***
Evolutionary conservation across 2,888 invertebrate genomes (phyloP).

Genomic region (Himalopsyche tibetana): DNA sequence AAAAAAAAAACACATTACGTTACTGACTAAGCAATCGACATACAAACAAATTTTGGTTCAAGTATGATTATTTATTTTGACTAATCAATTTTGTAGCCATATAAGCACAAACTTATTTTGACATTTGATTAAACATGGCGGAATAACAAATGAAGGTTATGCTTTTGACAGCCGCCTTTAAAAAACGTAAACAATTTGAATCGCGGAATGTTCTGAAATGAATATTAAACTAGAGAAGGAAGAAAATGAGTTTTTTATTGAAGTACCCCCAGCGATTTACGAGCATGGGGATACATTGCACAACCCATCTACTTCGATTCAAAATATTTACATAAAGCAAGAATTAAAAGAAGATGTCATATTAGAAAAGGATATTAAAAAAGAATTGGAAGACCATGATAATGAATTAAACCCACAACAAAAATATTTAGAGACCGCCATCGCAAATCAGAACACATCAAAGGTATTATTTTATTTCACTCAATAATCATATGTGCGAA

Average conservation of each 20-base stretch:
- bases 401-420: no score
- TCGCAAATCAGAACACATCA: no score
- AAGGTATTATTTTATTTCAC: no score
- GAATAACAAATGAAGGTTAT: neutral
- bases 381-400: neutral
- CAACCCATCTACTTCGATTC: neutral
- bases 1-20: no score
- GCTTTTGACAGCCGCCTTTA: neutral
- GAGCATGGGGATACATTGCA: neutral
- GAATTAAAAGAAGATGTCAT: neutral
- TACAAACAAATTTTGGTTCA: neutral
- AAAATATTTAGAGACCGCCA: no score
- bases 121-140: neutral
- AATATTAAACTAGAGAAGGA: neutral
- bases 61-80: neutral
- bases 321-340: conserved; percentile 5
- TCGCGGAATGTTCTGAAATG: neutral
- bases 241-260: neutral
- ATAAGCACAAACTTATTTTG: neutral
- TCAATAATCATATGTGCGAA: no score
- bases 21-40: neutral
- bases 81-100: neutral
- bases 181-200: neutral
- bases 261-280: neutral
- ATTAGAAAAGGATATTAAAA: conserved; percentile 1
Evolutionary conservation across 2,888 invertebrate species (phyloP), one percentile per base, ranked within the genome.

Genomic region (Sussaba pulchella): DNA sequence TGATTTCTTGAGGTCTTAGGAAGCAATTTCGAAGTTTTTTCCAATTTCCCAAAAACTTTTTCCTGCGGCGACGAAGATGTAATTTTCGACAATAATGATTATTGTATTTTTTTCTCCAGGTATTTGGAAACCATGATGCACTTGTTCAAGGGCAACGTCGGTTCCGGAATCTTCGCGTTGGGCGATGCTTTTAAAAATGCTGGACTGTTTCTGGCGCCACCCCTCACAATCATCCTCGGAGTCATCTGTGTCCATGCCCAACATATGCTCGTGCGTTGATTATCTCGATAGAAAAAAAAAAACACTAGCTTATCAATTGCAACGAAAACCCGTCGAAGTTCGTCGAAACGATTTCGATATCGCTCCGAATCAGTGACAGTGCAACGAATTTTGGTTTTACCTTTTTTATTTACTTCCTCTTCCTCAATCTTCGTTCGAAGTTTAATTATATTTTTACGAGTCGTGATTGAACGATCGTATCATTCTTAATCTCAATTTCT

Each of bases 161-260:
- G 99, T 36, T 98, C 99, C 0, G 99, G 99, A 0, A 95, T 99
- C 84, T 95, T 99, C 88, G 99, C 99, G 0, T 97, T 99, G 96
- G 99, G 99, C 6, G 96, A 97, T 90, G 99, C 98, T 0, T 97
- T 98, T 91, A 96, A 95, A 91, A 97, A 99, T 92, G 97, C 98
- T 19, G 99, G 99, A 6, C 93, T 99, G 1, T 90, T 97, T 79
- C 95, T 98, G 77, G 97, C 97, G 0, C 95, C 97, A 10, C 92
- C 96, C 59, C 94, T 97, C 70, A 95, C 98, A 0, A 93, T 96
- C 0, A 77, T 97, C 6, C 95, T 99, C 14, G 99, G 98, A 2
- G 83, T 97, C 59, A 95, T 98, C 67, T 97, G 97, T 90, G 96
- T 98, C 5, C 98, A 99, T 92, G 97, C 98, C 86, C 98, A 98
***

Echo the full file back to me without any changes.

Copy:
Evolutionary conservation across 2,888 invertebrate genomes (phyloP).

Genomic region (Himalopsyche tibetana): DNA sequence AAAAAAAAAACACATTACGTTACTGACTAAGCAATCGACATACAAACAAATTTTGGTTCAAGTATGATTATTTATTTTGACTAATCAATTTTGTAGCCATATAAGCACAAACTTATTTTGACATTTGATTAAACATGGCGGAATAACAAATGAAGGTTATGCTTTTGACAGCCGCCTTTAAAAAACGTAAACAATTTGAATCGCGGAATGTTCTGAAATGAATATTAAACTAGAGAAGGAAGAAAATGAGTTTTTTATTGAAGTACCCCCAGCGATTTACGAGCATGGGGATACATTGCACAACCCATCTACTTCGATTCAAAATATTTACATAAAGCAAGAATTAAAAGAAGATGTCATATTAGAAAAGGATATTAAAAAAGAATTGGAAGACCATGATAATGAATTAAACCCACAACAAAAATATTTAGAGACCGCCATCGCAAATCAGAACACATCAAAGGTATTATTTTATTTCACTCAATAATCATATGTGCGAA

Average conservation of each 20-base stretch:
- bases 401-420: no score
- TCGCAAATCAGAACACATCA: no score
- AAGGTATTATTTTATTTCAC: no score
- GAATAACAAATGAAGGTTAT: neutral
- bases 381-400: neutral
- CAACCCATCTACTTCGATTC: neutral
- bases 1-20: no score
- GCTTTTGACAGCCGCCTTTA: neutral
- GAGCATGGGGATACATTGCA: neutral
- GAATTAAAAGAAGATGTCAT: neutral
- TACAAACAAATTTTGGTTCA: neutral
- AAAATATTTAGAGACCGCCA: no score
- bases 121-140: neutral
- AATATTAAACTAGAGAAGGA: neutral
- bases 61-80: neutral
- bases 321-340: conserved; percentile 5
- TCGCGGAATGTTCTGAAATG: neutral
- bases 241-260: neutral
- ATAAGCACAAACTTATTTTG: neutral
- TCAATAATCATATGTGCGAA: no score
- bases 21-40: neutral
- bases 81-100: neutral
- bases 181-200: neutral
- bases 261-280: neutral
- ATTAGAAAAGGATATTAAAA: conserved; percentile 1
Evolutionary conservation across 2,888 invertebrate species (phyloP), one percentile per base, ranked within the genome.

Genomic region (Sussaba pulchella): DNA sequence TGATTTCTTGAGGTCTTAGGAAGCAATTTCGAAGTTTTTTCCAATTTCCCAAAAACTTTTTCCTGCGGCGACGAAGATGTAATTTTCGACAATAATGATTATTGTATTTTTTTCTCCAGGTATTTGGAAACCATGATGCACTTGTTCAAGGGCAACGTCGGTTCCGGAATCTTCGCGTTGGGCGATGCTTTTAAAAATGCTGGACTGTTTCTGGCGCCACCCCTCACAATCATCCTCGGAGTCATCTGTGTCCATGCCCAACATATGCTCGTGCGTTGATTATCTCGATAGAAAAAAAAAAACACTAGCTTATCAATTGCAACGAAAACCCGTCGAAGTTCGTCGAAACGATTTCGATATCGCTCCGAATCAGTGACAGTGCAACGAATTTTGGTTTTACCTTTTTTATTTACTTCCTCTTCCTCAATCTTCGTTCGAAGTTTAATTATATTTTTACGAGTCGTGATTGAACGATCGTATCATTCTTAATCTCAATTTCT

Each of bases 161-260:
- G 99, T 36, T 98, C 99, C 0, G 99, G 99, A 0, A 95, T 99
- C 84, T 95, T 99, C 88, G 99, C 99, G 0, T 97, T 99, G 96
- G 99, G 99, C 6, G 96, A 97, T 90, G 99, C 98, T 0, T 97
- T 98, T 91, A 96, A 95, A 91, A 97, A 99, T 92, G 97, C 98
- T 19, G 99, G 99, A 6, C 93, T 99, G 1, T 90, T 97, T 79
- C 95, T 98, G 77, G 97, C 97, G 0, C 95, C 97, A 10, C 92
- C 96, C 59, C 94, T 97, C 70, A 95, C 98, A 0, A 93, T 96
- C 0, A 77, T 97, C 6, C 95, T 99, C 14, G 99, G 98, A 2
- G 83, T 97, C 59, A 95, T 98, C 67, T 97, G 97, T 90, G 96
- T 98, C 5, C 98, A 99, T 92, G 97, C 98, C 86, C 98, A 98